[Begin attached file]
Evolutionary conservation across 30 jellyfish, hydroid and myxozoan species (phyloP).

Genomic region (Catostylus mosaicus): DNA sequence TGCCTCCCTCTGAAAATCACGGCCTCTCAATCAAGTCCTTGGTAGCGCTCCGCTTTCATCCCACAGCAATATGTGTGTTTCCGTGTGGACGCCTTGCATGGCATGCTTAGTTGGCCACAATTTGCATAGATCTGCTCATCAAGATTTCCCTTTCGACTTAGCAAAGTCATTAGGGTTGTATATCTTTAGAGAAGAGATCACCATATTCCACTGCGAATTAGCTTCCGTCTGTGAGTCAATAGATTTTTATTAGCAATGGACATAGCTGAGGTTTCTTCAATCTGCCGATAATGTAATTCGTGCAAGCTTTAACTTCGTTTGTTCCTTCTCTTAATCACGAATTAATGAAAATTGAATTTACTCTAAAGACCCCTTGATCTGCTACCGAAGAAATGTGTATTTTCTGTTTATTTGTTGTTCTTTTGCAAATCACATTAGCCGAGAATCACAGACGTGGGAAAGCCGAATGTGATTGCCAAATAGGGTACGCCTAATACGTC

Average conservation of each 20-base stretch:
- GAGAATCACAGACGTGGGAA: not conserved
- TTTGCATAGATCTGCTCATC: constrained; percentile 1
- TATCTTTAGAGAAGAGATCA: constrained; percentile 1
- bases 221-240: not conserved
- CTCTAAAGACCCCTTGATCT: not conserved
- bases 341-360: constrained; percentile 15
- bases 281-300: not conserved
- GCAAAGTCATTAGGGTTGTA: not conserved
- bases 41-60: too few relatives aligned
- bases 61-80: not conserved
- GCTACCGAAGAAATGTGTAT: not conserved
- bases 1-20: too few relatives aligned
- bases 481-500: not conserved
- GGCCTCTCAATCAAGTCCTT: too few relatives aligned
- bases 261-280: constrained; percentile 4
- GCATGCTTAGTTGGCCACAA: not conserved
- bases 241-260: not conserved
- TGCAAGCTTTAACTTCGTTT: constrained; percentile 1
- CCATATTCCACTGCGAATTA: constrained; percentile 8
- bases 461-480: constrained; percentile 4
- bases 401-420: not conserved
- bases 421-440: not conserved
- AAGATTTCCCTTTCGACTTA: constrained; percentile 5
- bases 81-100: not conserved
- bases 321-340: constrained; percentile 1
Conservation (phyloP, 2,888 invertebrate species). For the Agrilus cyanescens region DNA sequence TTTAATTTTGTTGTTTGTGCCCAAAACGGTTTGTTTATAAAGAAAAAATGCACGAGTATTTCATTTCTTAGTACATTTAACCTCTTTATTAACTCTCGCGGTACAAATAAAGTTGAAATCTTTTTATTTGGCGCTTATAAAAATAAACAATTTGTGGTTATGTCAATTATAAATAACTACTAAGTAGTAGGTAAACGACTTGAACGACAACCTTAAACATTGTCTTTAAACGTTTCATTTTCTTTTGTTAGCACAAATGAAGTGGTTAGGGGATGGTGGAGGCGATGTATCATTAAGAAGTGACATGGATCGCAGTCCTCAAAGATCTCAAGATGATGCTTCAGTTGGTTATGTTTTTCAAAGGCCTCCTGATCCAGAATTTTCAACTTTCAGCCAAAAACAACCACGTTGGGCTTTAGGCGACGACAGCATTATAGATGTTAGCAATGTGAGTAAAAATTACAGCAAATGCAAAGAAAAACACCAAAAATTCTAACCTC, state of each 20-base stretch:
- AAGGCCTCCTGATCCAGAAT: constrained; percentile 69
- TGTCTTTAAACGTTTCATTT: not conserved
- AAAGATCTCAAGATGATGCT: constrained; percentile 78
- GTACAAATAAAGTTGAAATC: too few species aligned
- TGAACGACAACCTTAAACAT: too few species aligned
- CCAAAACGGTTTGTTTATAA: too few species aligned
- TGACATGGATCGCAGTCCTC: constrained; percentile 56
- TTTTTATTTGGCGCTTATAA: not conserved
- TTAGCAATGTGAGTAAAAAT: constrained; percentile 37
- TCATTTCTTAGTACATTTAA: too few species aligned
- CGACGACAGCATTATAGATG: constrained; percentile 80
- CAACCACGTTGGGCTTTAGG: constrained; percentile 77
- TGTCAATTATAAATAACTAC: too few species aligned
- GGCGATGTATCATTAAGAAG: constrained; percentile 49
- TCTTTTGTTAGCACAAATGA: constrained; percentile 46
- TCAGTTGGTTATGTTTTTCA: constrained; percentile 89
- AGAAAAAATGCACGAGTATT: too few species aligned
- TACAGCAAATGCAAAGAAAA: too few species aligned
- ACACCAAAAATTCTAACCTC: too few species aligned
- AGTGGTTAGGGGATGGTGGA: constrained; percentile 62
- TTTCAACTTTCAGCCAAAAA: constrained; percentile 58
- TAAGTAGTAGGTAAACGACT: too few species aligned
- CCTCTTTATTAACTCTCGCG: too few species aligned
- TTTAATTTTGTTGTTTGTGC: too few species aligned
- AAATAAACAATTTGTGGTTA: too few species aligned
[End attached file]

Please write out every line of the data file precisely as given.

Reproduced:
Evolutionary conservation across 30 jellyfish, hydroid and myxozoan species (phyloP).

Genomic region (Catostylus mosaicus): DNA sequence TGCCTCCCTCTGAAAATCACGGCCTCTCAATCAAGTCCTTGGTAGCGCTCCGCTTTCATCCCACAGCAATATGTGTGTTTCCGTGTGGACGCCTTGCATGGCATGCTTAGTTGGCCACAATTTGCATAGATCTGCTCATCAAGATTTCCCTTTCGACTTAGCAAAGTCATTAGGGTTGTATATCTTTAGAGAAGAGATCACCATATTCCACTGCGAATTAGCTTCCGTCTGTGAGTCAATAGATTTTTATTAGCAATGGACATAGCTGAGGTTTCTTCAATCTGCCGATAATGTAATTCGTGCAAGCTTTAACTTCGTTTGTTCCTTCTCTTAATCACGAATTAATGAAAATTGAATTTACTCTAAAGACCCCTTGATCTGCTACCGAAGAAATGTGTATTTTCTGTTTATTTGTTGTTCTTTTGCAAATCACATTAGCCGAGAATCACAGACGTGGGAAAGCCGAATGTGATTGCCAAATAGGGTACGCCTAATACGTC

Average conservation of each 20-base stretch:
- GAGAATCACAGACGTGGGAA: not conserved
- TTTGCATAGATCTGCTCATC: constrained; percentile 1
- TATCTTTAGAGAAGAGATCA: constrained; percentile 1
- bases 221-240: not conserved
- CTCTAAAGACCCCTTGATCT: not conserved
- bases 341-360: constrained; percentile 15
- bases 281-300: not conserved
- GCAAAGTCATTAGGGTTGTA: not conserved
- bases 41-60: too few relatives aligned
- bases 61-80: not conserved
- GCTACCGAAGAAATGTGTAT: not conserved
- bases 1-20: too few relatives aligned
- bases 481-500: not conserved
- GGCCTCTCAATCAAGTCCTT: too few relatives aligned
- bases 261-280: constrained; percentile 4
- GCATGCTTAGTTGGCCACAA: not conserved
- bases 241-260: not conserved
- TGCAAGCTTTAACTTCGTTT: constrained; percentile 1
- CCATATTCCACTGCGAATTA: constrained; percentile 8
- bases 461-480: constrained; percentile 4
- bases 401-420: not conserved
- bases 421-440: not conserved
- AAGATTTCCCTTTCGACTTA: constrained; percentile 5
- bases 81-100: not conserved
- bases 321-340: constrained; percentile 1
Conservation (phyloP, 2,888 invertebrate species). For the Agrilus cyanescens region DNA sequence TTTAATTTTGTTGTTTGTGCCCAAAACGGTTTGTTTATAAAGAAAAAATGCACGAGTATTTCATTTCTTAGTACATTTAACCTCTTTATTAACTCTCGCGGTACAAATAAAGTTGAAATCTTTTTATTTGGCGCTTATAAAAATAAACAATTTGTGGTTATGTCAATTATAAATAACTACTAAGTAGTAGGTAAACGACTTGAACGACAACCTTAAACATTGTCTTTAAACGTTTCATTTTCTTTTGTTAGCACAAATGAAGTGGTTAGGGGATGGTGGAGGCGATGTATCATTAAGAAGTGACATGGATCGCAGTCCTCAAAGATCTCAAGATGATGCTTCAGTTGGTTATGTTTTTCAAAGGCCTCCTGATCCAGAATTTTCAACTTTCAGCCAAAAACAACCACGTTGGGCTTTAGGCGACGACAGCATTATAGATGTTAGCAATGTGAGTAAAAATTACAGCAAATGCAAAGAAAAACACCAAAAATTCTAACCTC, state of each 20-base stretch:
- AAGGCCTCCTGATCCAGAAT: constrained; percentile 69
- TGTCTTTAAACGTTTCATTT: not conserved
- AAAGATCTCAAGATGATGCT: constrained; percentile 78
- GTACAAATAAAGTTGAAATC: too few species aligned
- TGAACGACAACCTTAAACAT: too few species aligned
- CCAAAACGGTTTGTTTATAA: too few species aligned
- TGACATGGATCGCAGTCCTC: constrained; percentile 56
- TTTTTATTTGGCGCTTATAA: not conserved
- TTAGCAATGTGAGTAAAAAT: constrained; percentile 37
- TCATTTCTTAGTACATTTAA: too few species aligned
- CGACGACAGCATTATAGATG: constrained; percentile 80
- CAACCACGTTGGGCTTTAGG: constrained; percentile 77
- TGTCAATTATAAATAACTAC: too few species aligned
- GGCGATGTATCATTAAGAAG: constrained; percentile 49
- TCTTTTGTTAGCACAAATGA: constrained; percentile 46
- TCAGTTGGTTATGTTTTTCA: constrained; percentile 89
- AGAAAAAATGCACGAGTATT: too few species aligned
- TACAGCAAATGCAAAGAAAA: too few species aligned
- ACACCAAAAATTCTAACCTC: too few species aligned
- AGTGGTTAGGGGATGGTGGA: constrained; percentile 62
- TTTCAACTTTCAGCCAAAAA: constrained; percentile 58
- TAAGTAGTAGGTAAACGACT: too few species aligned
- CCTCTTTATTAACTCTCGCG: too few species aligned
- TTTAATTTTGTTGTTTGTGC: too few species aligned
- AAATAAACAATTTGTGGTTA: too few species aligned